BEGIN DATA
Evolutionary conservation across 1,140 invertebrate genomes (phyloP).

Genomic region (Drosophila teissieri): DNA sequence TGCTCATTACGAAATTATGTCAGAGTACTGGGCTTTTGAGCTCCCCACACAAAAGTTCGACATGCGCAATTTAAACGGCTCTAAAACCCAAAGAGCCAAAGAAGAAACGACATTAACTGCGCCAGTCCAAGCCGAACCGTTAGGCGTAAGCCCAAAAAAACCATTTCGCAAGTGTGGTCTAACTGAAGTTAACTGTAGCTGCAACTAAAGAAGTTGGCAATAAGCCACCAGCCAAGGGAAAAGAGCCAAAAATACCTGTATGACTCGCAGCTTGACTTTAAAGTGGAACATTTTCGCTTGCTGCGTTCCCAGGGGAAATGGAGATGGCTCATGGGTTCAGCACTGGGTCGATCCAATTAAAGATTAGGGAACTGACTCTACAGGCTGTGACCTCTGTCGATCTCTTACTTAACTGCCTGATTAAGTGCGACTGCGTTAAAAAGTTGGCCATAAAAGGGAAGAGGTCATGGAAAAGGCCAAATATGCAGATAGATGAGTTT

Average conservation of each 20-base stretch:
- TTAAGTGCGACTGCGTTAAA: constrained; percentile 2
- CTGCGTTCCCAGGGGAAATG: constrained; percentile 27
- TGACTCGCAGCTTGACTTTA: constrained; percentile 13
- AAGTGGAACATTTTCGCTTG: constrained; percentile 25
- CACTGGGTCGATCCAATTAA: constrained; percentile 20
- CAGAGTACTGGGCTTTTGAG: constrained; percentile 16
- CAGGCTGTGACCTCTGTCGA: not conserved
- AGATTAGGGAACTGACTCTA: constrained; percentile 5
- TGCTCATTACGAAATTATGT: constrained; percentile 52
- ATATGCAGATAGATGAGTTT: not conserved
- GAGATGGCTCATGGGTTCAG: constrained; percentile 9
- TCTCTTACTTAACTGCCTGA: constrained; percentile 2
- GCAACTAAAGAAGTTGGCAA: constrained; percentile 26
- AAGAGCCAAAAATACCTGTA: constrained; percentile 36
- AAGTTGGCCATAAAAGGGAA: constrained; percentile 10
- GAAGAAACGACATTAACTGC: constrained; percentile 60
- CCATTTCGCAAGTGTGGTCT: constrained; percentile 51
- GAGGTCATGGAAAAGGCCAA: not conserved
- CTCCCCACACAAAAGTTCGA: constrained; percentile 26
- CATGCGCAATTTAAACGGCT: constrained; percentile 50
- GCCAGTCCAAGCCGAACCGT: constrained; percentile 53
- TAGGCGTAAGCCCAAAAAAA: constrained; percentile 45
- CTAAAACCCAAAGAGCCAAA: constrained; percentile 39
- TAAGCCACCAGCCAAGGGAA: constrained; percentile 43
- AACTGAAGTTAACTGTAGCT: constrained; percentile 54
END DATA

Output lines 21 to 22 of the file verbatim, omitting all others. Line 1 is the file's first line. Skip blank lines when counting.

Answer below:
- GAGGTCATGGAAAAGGCCAA: not conserved
- CTCCCCACACAAAAGTTCGA: constrained; percentile 26